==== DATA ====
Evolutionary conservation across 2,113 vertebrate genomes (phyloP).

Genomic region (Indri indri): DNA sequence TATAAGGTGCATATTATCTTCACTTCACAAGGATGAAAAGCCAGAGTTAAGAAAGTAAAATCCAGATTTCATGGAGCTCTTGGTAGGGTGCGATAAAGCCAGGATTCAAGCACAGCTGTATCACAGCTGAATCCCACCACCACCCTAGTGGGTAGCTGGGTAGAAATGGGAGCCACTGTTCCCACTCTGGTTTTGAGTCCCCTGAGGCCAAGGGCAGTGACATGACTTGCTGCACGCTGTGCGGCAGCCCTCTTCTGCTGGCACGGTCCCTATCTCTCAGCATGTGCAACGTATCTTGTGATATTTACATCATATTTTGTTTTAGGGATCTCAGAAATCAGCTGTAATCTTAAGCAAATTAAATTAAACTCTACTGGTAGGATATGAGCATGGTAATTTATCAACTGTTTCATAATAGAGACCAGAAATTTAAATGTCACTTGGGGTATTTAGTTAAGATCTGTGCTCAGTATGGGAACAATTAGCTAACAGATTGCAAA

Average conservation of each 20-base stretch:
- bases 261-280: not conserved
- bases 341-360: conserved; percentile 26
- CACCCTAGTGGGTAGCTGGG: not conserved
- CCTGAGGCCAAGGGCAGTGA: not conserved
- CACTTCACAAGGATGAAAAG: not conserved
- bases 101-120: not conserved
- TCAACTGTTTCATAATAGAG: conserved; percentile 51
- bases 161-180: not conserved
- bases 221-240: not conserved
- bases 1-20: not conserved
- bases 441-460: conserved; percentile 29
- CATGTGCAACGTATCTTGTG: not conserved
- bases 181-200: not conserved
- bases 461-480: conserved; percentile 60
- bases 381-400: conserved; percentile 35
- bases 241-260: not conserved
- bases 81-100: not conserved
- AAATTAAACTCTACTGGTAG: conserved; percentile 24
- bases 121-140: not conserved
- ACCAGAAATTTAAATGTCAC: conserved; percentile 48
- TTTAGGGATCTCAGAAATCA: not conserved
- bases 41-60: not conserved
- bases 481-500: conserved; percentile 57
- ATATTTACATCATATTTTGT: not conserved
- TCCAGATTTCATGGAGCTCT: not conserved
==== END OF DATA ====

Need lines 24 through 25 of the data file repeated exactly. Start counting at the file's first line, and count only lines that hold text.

- TTTAGGGATCTCAGAAATCA: not conserved
- bases 41-60: not conserved